International Survey of Research University Faculty: Means of Scholarly Communications and Collaboration (ISBN No:978-157440-446-3 )
The survey data is based on a survey of more than 500 scholars drawn from more than 50 major research universities in the USA, Canada, the UK, Australia, New Zealand and Ireland. Data is broken out by various criteria, such as type of university, scholar’s country, gender, political views, academic subject specialty, academic title and other criteria.
- 50.69% of respondents are currently collaborating or coordinating research with scholars or other researchers from other universities or colleges outside of their country.
- Web based meetings were most common in the Engineering, Mathematics, Computer Science, Physics, Chemistry and other Science and Technology fields, 33.70, and least common in the Literature and Languages fields, 2.92.
- 7.72% of respondents routinely use Adobe Connect to communicate with scholars at other locations.
- 87.52% of respondents have co-authored a journal article with one or more other authors. Co-authorship was most common in Australia/New Zealand, 96.77%, followed by Canada, 93.10%, and the UK/Ireland, 89.83%. It was least common in the USA, 85.07%.
more on collaboration in academia in this IMS blog
p. 4. digital literacies (including teaching new technologies and rights issues, and the emergence of
multiple types of non-textual content);
p. 7. every librarian has a role in teaching, whether formally or informally, about scholarly
p. 11. Librarians play a unique role in teaching faculty, graduate students, and undergraduate students about
the complete life cycle of information through educational programs geared to different disciplines and
levels of student learning. Undergraduates are now likely to be required to work collaboratively on a
wiki or to write a blog for a class as the first steps in a writing or research assignment or even as the final
p. 12. ALA OITP Digital Literacy Task Force defined digital literacy as, “the ability to use information and communication technologies to find, evaluate, create, and communicate information, requiring both cognitive and technical skills” (2012, p. 1). In its statement of recommendations to governments and organizations, the International Federation of Library Associations and Institutions noted that, “media and information literacy includes all types of information resources: oral, print, and digital” (IFLA 2011). Comprehending all kinds of content, including data, statistical, financial, and visual, as well as text, is a critical outcome intended by media and information literacy programs.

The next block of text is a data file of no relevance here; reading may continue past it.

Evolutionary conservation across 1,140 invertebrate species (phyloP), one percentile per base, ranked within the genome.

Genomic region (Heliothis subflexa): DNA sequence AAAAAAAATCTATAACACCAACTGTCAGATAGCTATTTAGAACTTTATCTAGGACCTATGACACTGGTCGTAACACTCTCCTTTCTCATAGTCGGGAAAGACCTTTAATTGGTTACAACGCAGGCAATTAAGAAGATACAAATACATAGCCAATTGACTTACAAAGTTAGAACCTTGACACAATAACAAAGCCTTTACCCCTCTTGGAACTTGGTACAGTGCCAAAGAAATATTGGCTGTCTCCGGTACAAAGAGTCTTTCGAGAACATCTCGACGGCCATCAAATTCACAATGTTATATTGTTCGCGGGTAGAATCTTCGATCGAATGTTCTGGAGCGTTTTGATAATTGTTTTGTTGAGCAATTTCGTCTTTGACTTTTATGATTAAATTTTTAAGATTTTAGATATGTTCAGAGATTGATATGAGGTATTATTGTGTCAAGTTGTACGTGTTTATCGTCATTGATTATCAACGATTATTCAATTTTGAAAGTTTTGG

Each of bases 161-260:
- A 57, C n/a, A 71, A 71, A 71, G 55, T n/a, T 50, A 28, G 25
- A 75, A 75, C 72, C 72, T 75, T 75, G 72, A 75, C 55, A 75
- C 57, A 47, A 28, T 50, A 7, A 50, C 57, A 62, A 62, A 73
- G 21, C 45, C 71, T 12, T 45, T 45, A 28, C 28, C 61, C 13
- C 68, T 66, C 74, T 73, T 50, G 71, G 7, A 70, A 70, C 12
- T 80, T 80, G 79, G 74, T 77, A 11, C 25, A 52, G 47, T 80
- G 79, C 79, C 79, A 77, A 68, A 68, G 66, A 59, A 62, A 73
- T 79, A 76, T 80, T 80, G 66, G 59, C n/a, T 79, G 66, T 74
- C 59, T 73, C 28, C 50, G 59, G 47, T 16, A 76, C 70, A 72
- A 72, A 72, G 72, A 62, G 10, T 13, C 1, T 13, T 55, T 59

p. 13. Data literacy is an area where the impact of external forces, ranging from the increasing demand on students to find and use data to funder mandates to have data management plans, point to a critical area of intersection between scholarly communication and information literacy.
p. 14. Transliteracy is an emerging concept that challenges the current structures of information literacy and scholarly communication programs alike. The definition indicates that this is a key area where scholarly communication and information literacy intersect:
The essential idea here is that transliteracy is concerned with mapping meaning across different media and not with developing particular literacies about various media. It is not about learning text literacy and visual literacy and digital literacy in isolation from one another but about the interaction among all these literacies. (Ipri, 2010, p. 532)
p. 15. Intersection 3: New Roles for Librarians